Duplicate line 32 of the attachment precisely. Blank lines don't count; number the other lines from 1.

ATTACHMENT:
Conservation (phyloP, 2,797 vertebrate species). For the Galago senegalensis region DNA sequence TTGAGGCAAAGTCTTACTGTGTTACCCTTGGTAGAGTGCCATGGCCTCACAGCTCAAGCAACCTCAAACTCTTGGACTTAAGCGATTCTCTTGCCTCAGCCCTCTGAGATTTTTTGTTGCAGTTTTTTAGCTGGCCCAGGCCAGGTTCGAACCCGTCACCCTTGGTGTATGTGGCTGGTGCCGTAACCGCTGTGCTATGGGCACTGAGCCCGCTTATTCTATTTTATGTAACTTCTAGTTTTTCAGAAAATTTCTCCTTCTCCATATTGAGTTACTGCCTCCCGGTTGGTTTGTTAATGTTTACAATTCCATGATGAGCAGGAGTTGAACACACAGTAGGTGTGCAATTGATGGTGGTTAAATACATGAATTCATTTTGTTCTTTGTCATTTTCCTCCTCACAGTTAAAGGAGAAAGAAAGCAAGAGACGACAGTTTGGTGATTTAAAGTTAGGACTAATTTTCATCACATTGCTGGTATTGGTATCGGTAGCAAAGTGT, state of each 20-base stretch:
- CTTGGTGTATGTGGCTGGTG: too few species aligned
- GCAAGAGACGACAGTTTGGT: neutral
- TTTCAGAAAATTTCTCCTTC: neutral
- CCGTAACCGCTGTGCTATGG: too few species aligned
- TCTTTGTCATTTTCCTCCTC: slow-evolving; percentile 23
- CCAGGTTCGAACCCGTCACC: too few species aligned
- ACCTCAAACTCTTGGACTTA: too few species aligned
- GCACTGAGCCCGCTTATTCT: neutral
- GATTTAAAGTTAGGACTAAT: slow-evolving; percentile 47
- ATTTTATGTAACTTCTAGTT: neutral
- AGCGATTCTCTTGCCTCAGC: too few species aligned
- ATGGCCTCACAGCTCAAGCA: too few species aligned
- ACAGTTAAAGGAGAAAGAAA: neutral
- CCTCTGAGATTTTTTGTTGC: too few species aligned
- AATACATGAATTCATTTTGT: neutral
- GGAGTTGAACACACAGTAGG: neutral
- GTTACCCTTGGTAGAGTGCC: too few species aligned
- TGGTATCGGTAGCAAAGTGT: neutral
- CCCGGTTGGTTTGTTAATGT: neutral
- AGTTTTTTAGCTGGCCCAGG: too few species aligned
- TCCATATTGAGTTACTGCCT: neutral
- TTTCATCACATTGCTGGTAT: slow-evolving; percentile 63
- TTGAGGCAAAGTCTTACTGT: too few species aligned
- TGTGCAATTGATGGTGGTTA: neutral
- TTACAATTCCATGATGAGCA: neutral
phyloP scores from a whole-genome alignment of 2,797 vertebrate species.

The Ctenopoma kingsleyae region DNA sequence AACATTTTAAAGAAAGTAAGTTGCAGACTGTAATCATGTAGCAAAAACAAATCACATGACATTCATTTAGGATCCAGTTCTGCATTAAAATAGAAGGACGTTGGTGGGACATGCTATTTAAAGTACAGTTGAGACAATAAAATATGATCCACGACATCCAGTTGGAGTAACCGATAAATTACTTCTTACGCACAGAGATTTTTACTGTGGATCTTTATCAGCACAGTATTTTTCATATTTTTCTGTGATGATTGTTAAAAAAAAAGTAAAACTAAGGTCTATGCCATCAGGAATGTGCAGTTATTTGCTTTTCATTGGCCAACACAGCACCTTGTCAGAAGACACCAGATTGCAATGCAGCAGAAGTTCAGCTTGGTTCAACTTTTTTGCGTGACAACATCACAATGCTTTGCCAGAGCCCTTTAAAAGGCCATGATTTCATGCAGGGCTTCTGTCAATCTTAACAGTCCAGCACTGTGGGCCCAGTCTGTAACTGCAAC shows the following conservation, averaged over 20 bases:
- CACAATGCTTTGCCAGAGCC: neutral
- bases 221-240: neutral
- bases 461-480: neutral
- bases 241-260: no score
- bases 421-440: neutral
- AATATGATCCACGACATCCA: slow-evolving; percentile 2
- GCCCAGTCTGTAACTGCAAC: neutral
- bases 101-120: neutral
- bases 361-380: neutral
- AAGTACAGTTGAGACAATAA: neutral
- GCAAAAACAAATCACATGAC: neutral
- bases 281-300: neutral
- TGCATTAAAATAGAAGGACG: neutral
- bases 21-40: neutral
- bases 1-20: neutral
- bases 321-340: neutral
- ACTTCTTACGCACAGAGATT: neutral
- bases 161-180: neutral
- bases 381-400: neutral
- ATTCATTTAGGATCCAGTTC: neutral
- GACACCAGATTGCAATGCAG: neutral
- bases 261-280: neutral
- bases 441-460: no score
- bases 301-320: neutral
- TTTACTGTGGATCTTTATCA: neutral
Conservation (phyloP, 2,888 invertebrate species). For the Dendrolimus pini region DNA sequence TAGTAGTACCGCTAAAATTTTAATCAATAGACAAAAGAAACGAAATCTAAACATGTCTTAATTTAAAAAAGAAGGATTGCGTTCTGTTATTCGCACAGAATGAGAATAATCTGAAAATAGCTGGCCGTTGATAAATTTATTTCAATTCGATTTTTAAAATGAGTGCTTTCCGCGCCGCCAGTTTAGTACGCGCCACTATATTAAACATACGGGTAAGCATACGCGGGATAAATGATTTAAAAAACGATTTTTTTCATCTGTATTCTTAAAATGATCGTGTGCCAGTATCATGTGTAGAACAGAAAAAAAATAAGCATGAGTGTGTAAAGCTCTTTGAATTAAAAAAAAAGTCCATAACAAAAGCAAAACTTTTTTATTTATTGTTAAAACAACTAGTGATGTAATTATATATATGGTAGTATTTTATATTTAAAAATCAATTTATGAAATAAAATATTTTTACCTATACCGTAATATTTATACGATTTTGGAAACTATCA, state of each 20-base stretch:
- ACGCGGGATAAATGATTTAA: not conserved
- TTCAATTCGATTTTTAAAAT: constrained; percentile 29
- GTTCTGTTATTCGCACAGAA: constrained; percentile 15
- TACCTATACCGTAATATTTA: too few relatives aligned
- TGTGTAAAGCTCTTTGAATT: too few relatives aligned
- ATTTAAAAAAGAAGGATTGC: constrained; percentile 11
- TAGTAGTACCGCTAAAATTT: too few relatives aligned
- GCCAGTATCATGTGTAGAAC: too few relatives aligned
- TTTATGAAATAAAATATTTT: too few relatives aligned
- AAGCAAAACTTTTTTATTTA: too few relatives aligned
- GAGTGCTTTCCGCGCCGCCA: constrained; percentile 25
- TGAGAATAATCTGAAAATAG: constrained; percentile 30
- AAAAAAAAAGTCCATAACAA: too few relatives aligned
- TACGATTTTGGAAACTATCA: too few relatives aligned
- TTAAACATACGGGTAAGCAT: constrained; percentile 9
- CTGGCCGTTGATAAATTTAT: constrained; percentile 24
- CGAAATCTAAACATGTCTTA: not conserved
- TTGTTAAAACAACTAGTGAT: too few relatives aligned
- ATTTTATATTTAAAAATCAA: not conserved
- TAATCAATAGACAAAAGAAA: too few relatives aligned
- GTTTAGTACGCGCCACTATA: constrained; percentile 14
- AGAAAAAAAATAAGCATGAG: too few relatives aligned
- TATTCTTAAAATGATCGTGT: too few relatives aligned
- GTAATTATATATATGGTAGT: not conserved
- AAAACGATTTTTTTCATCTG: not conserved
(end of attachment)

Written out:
- bases 241-260: no score